About this time Alfred thought that he should try to find a belted bull. He finally located two from Mr. Bert Spykerboer at Ellsworth, MN.  He bought them and had them sent out on a semi that was taking some cattle to a feed-lot in Wyoming and he picked them up there. These bulls were sired by a bull that Mr. Spykerboer had purchases in Canada and they did a good job of restoring the belting gene. Since they carried Belted Galloway blood they also eliminated most of the horns on their calves.

About this same time Alfred got acquainted and became a close friend of Russell Bueling of Sheldon, ND. They entered into what became a long and lasting friendship and partnership.  After that the bulls were furnished from the Bueling herd.  Since Alfred was getting along in years and could not expand his herd any more Mr. Bueling would help with the spring branding and go back in the fall and take all of the best of the heifer calves back to North Dakota. They were then infused into his herd of belted cattle.

Russell Bueling and Alfred Ostrum worked closely together for many years and their relationship was an exceptionally good one. The Buelings and Ostrums visited back and forth many times.  It was always a pleasure for Alfred to keep track of the cows in the Bueling herd that originated from the Ostrum herd.

In 1977 Alfred and Berniece built a new home in Big Timber and moved there and left their son, Al Dean, to live on and run the ranch. He was killed in an accident near the ranch in 1983. Alfred and Berniece then ran the ranch from their home in Big Timber and most of the cattle were sold off as Alfred’s health would not permit him to do all of the work. Their daughter, Arlean, married Dr. Kenneth Collenborne.  They live in Billings, MT. Alfred had a history of heart problems starting with his first heart attack in 1950. In a couple of years he had another. In 1982 he had open heart surgery and had four by-passes.  He got along fairly well for a few years, but his problems reoccurred in February 1990 and he passed away on October 12th, 1990.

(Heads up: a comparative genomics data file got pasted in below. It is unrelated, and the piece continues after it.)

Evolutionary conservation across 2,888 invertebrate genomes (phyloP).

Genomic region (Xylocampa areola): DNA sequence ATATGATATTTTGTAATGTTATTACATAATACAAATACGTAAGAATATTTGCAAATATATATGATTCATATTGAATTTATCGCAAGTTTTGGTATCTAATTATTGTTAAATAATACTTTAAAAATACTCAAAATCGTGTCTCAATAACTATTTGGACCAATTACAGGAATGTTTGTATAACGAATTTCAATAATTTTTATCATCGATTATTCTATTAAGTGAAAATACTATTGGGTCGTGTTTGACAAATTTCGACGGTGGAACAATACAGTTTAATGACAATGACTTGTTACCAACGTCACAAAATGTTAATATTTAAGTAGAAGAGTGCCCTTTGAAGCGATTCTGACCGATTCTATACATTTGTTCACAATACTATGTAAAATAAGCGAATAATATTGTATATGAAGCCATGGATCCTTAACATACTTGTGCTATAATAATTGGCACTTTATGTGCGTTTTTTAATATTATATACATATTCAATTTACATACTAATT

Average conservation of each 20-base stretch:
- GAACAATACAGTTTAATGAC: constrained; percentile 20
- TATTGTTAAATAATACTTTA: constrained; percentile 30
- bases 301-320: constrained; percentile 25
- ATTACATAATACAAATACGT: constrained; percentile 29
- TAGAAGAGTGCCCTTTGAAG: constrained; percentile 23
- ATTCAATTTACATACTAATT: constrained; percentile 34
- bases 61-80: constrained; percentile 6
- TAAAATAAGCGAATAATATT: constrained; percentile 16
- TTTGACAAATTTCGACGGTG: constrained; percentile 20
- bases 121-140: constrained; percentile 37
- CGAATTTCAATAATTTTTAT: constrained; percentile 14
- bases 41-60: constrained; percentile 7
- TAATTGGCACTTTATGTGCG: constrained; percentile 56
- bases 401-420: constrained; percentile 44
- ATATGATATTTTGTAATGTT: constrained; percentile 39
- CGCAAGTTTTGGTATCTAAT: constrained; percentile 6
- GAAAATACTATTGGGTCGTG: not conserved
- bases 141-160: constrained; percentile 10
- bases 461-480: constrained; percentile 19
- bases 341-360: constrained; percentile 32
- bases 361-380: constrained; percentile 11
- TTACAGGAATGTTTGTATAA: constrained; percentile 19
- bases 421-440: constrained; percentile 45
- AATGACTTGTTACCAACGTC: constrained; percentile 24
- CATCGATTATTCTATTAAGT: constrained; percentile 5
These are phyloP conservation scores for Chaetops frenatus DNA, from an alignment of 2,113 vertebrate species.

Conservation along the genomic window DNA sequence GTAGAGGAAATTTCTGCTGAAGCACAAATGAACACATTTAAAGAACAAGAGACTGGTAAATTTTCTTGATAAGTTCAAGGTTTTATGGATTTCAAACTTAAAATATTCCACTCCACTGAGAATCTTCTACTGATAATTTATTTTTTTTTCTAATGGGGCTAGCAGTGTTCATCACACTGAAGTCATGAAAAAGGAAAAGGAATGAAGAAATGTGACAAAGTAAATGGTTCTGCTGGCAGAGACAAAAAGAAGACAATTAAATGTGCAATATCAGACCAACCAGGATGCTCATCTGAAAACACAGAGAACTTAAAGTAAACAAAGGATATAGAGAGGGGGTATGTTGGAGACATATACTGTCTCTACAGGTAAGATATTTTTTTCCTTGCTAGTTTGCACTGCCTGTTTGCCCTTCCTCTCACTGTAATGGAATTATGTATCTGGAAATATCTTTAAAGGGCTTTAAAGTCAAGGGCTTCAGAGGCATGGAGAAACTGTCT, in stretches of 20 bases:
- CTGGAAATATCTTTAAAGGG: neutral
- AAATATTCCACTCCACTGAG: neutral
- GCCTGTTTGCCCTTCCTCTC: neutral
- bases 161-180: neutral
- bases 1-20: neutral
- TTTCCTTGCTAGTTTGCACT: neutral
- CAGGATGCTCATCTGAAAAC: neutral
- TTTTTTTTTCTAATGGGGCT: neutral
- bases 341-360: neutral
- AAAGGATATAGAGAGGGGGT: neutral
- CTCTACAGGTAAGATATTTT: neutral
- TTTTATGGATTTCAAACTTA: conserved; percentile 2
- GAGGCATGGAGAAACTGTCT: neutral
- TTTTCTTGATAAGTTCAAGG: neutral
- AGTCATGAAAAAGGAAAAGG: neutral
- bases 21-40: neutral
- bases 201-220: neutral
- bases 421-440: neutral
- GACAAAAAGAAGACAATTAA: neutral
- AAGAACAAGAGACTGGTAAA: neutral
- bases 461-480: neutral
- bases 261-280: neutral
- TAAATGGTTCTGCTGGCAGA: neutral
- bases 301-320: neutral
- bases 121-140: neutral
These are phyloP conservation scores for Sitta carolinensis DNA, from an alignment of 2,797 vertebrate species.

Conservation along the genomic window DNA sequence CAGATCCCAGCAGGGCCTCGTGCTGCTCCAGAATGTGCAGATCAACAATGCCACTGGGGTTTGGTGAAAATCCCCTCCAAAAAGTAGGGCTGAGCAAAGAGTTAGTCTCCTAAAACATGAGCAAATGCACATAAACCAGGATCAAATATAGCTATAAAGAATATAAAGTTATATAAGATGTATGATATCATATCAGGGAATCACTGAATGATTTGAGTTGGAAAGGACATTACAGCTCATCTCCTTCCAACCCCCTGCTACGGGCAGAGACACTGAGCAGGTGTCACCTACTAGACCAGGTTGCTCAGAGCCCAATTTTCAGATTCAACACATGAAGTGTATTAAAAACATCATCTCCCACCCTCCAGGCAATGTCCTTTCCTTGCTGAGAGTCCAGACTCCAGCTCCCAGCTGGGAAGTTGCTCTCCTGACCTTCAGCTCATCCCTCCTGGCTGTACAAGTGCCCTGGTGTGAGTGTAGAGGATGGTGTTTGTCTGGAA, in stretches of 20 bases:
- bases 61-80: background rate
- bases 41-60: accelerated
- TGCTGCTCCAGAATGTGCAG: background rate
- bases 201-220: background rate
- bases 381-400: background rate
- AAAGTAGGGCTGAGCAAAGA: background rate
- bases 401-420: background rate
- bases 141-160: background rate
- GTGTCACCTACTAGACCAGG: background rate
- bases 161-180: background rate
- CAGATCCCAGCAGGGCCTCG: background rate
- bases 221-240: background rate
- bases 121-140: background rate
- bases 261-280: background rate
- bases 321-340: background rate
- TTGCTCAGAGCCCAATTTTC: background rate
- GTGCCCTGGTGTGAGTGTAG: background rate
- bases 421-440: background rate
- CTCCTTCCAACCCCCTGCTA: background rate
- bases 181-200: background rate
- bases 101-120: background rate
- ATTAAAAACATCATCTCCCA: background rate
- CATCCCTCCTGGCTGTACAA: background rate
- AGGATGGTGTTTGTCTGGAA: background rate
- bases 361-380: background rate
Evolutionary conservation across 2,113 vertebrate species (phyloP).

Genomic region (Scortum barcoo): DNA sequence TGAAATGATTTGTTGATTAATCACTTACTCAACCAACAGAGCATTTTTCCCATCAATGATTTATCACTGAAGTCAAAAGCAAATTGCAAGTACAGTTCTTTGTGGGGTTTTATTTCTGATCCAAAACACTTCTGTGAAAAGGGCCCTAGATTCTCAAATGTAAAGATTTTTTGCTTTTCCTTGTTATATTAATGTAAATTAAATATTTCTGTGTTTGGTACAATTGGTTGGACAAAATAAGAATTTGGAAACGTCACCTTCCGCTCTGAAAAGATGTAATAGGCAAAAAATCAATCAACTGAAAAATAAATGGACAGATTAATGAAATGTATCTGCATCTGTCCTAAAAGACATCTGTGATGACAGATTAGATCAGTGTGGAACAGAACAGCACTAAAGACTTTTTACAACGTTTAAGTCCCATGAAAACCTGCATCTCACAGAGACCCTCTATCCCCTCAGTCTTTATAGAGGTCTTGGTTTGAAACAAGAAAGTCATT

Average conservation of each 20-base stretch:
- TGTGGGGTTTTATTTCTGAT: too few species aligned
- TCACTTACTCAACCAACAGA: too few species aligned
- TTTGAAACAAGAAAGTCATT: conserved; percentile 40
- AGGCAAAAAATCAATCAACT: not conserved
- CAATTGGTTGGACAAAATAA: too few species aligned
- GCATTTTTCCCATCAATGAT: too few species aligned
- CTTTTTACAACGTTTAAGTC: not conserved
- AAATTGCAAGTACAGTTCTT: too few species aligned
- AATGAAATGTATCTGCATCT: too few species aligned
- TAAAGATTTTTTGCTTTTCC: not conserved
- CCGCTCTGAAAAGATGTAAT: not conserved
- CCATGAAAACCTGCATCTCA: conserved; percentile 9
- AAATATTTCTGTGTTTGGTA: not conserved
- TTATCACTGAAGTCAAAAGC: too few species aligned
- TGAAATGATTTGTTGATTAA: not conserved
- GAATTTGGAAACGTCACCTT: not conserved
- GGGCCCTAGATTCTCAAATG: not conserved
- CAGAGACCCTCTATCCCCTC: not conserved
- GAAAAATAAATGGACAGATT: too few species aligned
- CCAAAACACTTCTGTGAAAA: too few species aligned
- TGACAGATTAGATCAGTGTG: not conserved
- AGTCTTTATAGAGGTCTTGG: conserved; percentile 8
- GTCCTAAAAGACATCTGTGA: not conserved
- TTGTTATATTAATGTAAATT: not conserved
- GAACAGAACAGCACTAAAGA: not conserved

Berniece had a horseback accident in 1975. It is not known if the horse fell with her or if she was thrown off. She was found unconscious and has been left permanently crippled. She now lives alone in the home in Big Timber. (Mrs. Ostrum passed away in December of 2008)

The remainders of the Ostrum’s belted cattle were sold in February of 1990 when Alfred took sick. Some of the herd went to Russ and Sandy Buhler at Lima, MT, some to Ralph Brown of Broadview, MT and the balance to Ron and Gay Pearson of Big Sandy, MT.

Arlean Collenborne says, “Ranching and cattle were dad’s great love.  Many times while in the hospital he’d talk about his experiences as a rancher, the great people that he’d come into contact with and what a good life it had been for him.

This is the story of one of the first herds of Belted Beef cattle in this part of the United States.  Alfred Ostrum was one of the founding members of the BueLingo Cattle Society and he had his herd registered with them.  This story is meant to be a fitting tribute to Alfred and his wife, Berniece. These people need to be remembered for their contributions to the formation of our Society as it stands today.